Reptiles can all too often be the forgotten animals when it comes to welfare in captivity, with the majority of studies still focusing on mammals and birds. On Reptile Awareness Day, our field director Dave Morgan, gives us his thoughts on reptile welfare in captivity.
A recurring problem in zoo enclosure design is the tendency to rely on traditional approaches to what we think that the animals need and want in an enclosure. Nowhere is this issue more apparent than in the design of reptile enclosures in reptile houses around the world; invariably a series of small, brightly-lit, heated, ‘jewel-case’ glass fronted boxes, frequently devoid of any refuge with the inmate being forced to be starkly obvious in a plastic or painted representation of its natural habitat. That some reptiles will feed, maintain good physiological health and quite often breed, under these conditions is regarded by their keepers as being indicators of successful husbandry. However, neither of these are indicators of good welfare. These animals can certainly exist under these conditions; but I ask myself, do they thrive?
Reptiles are ectotherms, which means that their body temperatures and metabolic processes are entirely reliant on external temperatures. Our planetary temperatures are of course driven entirely by the sun, which as a consequence, means that these animals are incredibly sensitive to light and temperature. Indeed they have evolved a whole gamut of sensory apparatus than concern themselves solely with light and temperature and as such, we can only speculate how reptiles experience them. For example, a number of lizard species can ‘see’ ultra-violet light; at the other end of the spectrum, certain snakes have heat-sensing organs in their heads that allows them to detect infra-red heat.
Some lizards and all snakes have a very sophisticated organ in their tongues and roof of their mouths, for what we – as being mere mammals – can only conceptualise as being a sense of ‘smell’. Yet it is likely that these sensory systems are considerably more elaborate than deriving “smell” and involve olfactory particle heat that allows the animal to build what is likely to be an astonishingly corporeal picture of the environs surrounding it. Although “deaf” as we understand to be the opposite of ‘hearing’ (they have no external ear openings and cannot ‘hear’ airborne sound), the fact that snakes being legless have at least one third of the body in contact with a surface at any given point in time, means that they are highly receptive to infra-sound – sound carried at very low wavelengths.
These are senses that we have absolutely no means of comprehending and these animal’s perceptions of reality and their experience of the world around them, are considerably different to our own.
In the wild state they live in highly complex environments of dynamic spectra and lux of light, temperature and wavelength, on a daily and seasonal basis; changeable patterns of micro-climates and humidity; seasonally-diverse diets as differing prey items become available at different times of the year; in short, textural environments of intricate convolution and complexity. Such complexity affords the animal the luxury of choice. Unfortunately, they too are a complexity that are very rarely catered for in the standard zoo jewel cases.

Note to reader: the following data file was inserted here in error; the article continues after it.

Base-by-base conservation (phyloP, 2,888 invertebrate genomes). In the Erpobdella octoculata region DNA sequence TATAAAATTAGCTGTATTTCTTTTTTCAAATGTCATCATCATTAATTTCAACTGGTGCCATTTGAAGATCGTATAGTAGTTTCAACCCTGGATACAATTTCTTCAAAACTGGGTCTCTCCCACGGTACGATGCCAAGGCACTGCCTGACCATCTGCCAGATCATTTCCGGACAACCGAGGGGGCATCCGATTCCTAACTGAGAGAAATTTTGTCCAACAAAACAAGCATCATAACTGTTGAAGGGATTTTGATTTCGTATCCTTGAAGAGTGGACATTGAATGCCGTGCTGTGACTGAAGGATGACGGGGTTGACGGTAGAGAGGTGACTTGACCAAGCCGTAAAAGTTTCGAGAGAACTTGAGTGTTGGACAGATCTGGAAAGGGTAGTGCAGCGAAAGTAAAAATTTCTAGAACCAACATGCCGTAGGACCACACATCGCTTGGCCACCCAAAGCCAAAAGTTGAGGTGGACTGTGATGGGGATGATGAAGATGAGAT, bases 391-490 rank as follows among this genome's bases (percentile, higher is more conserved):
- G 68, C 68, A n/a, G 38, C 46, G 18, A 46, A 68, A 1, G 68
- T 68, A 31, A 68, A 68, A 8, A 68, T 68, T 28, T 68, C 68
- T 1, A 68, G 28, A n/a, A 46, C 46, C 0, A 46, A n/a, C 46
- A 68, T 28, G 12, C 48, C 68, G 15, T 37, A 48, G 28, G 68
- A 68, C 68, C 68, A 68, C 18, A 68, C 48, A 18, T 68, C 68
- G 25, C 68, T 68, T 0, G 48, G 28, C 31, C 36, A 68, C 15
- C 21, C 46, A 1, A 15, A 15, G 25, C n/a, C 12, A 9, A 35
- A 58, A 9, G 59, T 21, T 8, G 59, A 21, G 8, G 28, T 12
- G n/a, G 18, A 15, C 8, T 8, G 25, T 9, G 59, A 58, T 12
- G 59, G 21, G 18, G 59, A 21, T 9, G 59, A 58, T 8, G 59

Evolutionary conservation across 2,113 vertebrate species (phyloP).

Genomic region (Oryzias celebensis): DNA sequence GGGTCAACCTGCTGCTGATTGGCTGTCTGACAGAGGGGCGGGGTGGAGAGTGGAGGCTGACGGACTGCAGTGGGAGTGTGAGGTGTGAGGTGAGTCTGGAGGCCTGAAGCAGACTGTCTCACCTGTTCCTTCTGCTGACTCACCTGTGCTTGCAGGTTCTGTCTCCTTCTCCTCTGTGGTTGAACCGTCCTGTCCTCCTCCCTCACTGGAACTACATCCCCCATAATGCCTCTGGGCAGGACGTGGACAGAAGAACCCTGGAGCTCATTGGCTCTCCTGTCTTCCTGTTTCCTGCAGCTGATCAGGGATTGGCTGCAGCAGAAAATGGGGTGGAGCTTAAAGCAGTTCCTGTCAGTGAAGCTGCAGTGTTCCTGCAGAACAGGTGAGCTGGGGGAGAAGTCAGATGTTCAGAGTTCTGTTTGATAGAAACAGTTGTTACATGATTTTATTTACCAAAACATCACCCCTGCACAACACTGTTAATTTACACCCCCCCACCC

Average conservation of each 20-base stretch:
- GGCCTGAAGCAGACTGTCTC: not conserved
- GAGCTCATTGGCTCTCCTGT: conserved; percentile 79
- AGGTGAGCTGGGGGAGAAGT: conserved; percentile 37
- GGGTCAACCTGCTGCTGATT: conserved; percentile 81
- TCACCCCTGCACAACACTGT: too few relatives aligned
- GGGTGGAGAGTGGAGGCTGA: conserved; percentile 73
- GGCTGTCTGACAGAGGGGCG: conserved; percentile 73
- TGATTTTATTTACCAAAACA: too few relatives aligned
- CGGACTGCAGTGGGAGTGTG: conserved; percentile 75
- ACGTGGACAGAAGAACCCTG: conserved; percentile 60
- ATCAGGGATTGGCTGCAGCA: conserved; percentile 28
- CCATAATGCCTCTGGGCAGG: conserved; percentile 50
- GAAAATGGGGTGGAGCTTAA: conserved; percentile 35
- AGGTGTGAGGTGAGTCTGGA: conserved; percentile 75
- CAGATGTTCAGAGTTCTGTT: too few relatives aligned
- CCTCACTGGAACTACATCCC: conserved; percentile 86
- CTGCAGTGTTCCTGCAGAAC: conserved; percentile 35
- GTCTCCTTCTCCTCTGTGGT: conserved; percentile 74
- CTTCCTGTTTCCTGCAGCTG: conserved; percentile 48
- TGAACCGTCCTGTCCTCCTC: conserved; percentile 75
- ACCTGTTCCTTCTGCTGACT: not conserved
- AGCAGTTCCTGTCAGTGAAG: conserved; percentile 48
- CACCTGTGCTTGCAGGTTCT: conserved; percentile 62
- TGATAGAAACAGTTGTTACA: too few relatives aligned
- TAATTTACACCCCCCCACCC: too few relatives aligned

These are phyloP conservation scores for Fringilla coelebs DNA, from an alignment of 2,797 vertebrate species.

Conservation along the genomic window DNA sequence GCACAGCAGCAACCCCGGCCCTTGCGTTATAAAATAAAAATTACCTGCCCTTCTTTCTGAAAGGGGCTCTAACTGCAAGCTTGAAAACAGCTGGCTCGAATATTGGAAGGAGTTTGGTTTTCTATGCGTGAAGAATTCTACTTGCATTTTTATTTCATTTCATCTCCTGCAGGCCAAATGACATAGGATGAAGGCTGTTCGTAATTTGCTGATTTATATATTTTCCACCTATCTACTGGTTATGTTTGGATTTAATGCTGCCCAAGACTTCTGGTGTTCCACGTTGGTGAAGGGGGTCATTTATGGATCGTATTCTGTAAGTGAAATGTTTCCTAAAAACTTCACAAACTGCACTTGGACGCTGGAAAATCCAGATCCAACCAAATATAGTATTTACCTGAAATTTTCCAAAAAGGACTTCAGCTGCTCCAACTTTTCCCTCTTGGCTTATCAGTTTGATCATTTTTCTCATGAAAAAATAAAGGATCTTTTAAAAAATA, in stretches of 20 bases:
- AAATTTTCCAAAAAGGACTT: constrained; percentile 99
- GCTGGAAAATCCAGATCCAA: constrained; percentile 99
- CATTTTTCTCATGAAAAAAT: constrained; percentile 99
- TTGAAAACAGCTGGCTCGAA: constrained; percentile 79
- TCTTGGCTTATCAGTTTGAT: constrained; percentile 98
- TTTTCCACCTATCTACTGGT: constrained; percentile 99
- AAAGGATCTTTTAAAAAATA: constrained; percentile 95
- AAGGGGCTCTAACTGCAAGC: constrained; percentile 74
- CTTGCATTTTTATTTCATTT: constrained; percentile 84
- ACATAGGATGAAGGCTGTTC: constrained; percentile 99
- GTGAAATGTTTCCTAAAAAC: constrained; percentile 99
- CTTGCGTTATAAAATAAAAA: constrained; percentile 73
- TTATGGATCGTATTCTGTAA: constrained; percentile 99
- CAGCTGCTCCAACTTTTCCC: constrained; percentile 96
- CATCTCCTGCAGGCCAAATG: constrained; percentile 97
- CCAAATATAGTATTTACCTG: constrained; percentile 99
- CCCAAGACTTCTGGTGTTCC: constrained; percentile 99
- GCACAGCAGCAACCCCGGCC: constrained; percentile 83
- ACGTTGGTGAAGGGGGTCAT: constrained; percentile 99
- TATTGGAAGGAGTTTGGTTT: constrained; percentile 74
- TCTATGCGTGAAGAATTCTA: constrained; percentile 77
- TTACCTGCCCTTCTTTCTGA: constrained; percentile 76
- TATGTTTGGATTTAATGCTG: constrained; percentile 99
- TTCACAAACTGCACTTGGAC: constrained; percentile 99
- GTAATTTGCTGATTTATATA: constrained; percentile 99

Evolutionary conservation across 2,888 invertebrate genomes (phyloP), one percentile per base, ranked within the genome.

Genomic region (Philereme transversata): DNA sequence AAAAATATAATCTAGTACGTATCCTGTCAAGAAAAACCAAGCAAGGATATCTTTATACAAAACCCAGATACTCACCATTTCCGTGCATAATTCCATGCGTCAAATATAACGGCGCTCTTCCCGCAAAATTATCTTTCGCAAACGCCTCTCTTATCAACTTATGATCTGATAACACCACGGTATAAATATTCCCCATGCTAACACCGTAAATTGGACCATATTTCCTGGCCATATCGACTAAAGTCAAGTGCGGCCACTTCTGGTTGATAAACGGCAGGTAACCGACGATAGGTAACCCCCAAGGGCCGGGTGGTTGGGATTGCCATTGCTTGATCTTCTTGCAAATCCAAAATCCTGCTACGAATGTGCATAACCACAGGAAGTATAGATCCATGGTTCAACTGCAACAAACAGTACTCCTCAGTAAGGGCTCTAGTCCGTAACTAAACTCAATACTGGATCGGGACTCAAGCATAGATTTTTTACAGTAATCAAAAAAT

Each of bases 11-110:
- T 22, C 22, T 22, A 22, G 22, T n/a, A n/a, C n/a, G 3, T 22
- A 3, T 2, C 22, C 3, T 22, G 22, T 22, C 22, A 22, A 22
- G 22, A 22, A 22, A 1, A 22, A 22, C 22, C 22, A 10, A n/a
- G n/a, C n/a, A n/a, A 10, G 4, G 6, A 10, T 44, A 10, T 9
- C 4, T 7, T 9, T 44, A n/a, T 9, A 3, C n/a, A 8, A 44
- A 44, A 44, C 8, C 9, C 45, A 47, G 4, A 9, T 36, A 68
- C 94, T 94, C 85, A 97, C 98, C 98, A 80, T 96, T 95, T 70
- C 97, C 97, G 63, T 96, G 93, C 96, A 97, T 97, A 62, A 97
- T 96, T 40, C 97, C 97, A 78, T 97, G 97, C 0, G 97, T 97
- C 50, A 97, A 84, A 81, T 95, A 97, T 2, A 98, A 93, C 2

I wish that zoos would make more of an effort to at least use more natural sunlight in their delivery of care for their reptiles – with all its daily and seasonal peculiarity – and in fairness, some do. The science of reptile husbandry has considerably developed in the last two decades and through the use of artificial lighting systems, interior climatic control and thermal provision, a great number of species are being regularly bred in captivity on a multi-generational basis. However, as I mentioned at the start, reproduction is not necessarily a good welfare/quality of life metric. The conditions under which these animals are being kept remains in my opinion, environmentally-minimalistic with very few opportunities for choice or self-selection.
I recently came across in Brazil, what I regard as being the best python enclosure I have ever seen. It was a large outdoor ‘pit’ of some 150 square metres, with a deep water moat around the perimeter and natural forest vegetation of mature trees and shrubs, and a small swamp in the interior. The enclosure was of course, open to the elements and the prevailing sub-tropical climate. There were seven adult Burmese Pythons in this enclosure and despite the density of the vegetation, all were visible, performing natural behaviours such as basking, swimming, active hunting and mating. Whilst one can certainly stimulate these behaviours in the artificial enclosures, what I liked about this ‘python pit’ was the diversity and environmental complexity that this naturalistic approach allowed for. Environmental diversity that is difficult (and expensive) to replicate in indoor terraria. In this fairly faithful replica of their natural habitat in tropical Southeast Asia, I feel certain that the snakes have a very good quality of life: indeed it was conceivable that they are not even aware of being in a cage in the first place!
And is that not what we want for all animals under our care?
Take a look at our Reticulated Python Care For Us manual.
Take a look at our Water Monitor Care For Us manual.
Take a look at our African Spurred Tortoise Care For Us manual.